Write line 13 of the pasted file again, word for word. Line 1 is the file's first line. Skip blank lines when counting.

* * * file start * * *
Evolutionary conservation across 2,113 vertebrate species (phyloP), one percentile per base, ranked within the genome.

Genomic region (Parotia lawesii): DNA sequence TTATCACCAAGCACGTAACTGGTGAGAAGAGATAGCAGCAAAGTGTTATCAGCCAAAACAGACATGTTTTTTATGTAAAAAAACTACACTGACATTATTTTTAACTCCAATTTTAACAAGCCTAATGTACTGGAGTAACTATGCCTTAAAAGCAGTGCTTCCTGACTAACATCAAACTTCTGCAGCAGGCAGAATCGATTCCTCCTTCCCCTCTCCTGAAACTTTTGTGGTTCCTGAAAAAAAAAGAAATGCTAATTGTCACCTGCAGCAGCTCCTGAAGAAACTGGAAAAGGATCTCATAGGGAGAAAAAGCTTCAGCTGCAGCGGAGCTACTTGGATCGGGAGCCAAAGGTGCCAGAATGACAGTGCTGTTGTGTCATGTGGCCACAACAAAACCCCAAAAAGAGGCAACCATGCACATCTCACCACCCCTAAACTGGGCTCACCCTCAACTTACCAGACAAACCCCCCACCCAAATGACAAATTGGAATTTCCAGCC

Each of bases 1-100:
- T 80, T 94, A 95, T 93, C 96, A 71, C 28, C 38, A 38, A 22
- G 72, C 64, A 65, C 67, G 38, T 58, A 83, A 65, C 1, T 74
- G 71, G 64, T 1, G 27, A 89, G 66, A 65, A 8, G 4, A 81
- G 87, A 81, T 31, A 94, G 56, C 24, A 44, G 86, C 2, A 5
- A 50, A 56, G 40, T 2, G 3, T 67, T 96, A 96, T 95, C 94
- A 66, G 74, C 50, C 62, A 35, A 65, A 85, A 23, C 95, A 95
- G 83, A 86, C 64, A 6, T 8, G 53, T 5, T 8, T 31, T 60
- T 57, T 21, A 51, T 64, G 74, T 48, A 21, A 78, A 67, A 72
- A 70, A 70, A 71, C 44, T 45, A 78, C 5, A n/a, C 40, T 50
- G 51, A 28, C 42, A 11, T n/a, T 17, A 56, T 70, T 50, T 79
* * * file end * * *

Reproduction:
- G 51, A 28, C 42, A 11, T n/a, T 17, A 56, T 70, T 50, T 79